Soil bacterial communities associated with natural and commercial Cyclopia spp.

  • Postma A
  • Slabbert E
  • Postma F
 et al. 
  • 16


    Mendeley users who have this article in their library.
  • 4


    Citations of this article.


The commercially important plants in the genus Cyclopia spp. are indigenous to the Cape Floristic Region of South Africa and are used to manufacture an herbal tea known as honeybush tea. Growing in the low nutrient fynbos soils, these plants are highly dependent on symbiotic interactions with soil microorganisms for nutrient acquisition. The aim of this study was to investigate the soil bacterial communities associated with two commercially important Cyclopia species, namely C. subternata and C. longifolia. Specific interest was the differences between rhizosphere and bulk soil collected from natural sites and commercially grown plants. Samples were collected on two occasions to include a dry summer and wet winter season. Results showed that the dominant bacterial taxa associated with these plants included Acidobacteria, Actinobacteria, Bacteroidetes and Proteobacteria. Commercial and natural as well as rhizosphere and bulk soil samples were highly similar in bacterial diversity and species richness. Significant differences were detected in bacterial community structures and co-occurrence patterns between the wet and dry seasons. The results of this study improved our knowledge on what effect commercial Cyclopia plantations and seasonal changes can have on soil bacterial communities within the endemic fynbos biome.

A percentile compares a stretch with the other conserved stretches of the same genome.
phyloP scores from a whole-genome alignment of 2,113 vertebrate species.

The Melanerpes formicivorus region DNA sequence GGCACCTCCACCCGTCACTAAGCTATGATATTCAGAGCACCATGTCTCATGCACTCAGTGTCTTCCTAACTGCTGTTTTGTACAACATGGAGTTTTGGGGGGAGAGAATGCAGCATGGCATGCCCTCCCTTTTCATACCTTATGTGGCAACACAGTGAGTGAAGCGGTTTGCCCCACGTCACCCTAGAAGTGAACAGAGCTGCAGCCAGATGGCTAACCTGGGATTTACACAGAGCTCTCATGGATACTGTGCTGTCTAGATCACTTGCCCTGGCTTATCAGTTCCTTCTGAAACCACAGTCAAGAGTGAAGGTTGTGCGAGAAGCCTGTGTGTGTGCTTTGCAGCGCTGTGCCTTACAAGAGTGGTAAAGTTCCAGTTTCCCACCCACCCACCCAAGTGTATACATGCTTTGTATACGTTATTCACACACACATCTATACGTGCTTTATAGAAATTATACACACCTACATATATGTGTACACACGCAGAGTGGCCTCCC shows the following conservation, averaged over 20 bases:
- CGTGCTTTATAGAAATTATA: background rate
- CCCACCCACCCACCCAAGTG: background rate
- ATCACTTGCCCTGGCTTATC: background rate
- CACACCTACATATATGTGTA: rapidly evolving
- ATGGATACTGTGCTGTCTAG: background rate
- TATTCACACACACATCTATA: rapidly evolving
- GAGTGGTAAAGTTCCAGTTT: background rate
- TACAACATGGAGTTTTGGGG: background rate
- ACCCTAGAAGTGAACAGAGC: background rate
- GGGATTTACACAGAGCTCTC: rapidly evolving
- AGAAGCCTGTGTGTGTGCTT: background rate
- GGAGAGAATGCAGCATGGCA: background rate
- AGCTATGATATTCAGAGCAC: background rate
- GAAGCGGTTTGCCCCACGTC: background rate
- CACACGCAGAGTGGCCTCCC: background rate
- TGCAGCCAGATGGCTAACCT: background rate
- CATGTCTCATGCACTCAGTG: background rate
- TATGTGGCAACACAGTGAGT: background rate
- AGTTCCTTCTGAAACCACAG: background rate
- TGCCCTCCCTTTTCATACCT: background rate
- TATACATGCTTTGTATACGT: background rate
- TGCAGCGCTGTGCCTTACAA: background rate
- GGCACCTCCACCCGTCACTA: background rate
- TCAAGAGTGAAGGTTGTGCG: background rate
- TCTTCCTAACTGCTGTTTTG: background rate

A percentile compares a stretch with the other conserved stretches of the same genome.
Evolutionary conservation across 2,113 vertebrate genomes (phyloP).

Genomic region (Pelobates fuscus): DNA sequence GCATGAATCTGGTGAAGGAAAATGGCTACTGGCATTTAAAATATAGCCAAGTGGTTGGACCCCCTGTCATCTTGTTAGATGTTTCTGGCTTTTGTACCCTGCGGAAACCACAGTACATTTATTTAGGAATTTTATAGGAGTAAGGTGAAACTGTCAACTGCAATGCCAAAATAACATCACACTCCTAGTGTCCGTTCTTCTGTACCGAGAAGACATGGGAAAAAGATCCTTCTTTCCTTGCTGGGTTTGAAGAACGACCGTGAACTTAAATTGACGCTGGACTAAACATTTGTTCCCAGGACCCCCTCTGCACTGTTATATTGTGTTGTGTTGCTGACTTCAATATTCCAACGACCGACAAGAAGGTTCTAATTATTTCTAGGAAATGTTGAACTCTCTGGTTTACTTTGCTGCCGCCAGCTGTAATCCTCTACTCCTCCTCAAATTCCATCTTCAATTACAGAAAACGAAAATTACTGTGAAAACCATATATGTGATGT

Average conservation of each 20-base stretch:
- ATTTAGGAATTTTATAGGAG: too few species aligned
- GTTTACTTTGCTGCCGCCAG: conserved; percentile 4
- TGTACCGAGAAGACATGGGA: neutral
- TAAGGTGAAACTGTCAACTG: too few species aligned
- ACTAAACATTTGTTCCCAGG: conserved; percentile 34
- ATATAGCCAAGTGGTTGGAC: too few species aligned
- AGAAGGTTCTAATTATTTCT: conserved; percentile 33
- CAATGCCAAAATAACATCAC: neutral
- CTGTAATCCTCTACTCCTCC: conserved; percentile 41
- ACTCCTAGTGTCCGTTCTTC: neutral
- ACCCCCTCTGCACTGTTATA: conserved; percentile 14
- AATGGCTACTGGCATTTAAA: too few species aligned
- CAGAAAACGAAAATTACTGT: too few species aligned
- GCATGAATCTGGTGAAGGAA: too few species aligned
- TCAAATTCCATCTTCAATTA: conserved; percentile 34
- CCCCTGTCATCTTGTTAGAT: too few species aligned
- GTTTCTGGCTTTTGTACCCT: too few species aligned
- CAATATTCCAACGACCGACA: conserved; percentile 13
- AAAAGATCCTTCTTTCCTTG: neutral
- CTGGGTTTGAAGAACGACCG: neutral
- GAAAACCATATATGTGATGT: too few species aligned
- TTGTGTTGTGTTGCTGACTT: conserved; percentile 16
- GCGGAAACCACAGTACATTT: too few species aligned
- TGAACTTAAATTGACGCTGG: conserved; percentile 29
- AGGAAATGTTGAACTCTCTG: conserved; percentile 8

Author-supplied keywords

  • 16S rRNA sequencing
  • Co-occurrence
  • Fynbos
  • Honeybush
  • Soil bacterial communities

Get free article suggestions today

Mendeley saves you time finding and organizing research

Sign up here
Already have an account ?Sign in

Find this document

Get full text


  • Anneke Postma

  • Etienne Slabbert

  • Ferdinand Postma

  • Karin Jacobs

Cite this document

Choose a citation style from the tabs below

Save time finding and organizing research with Mendeley

Sign up for free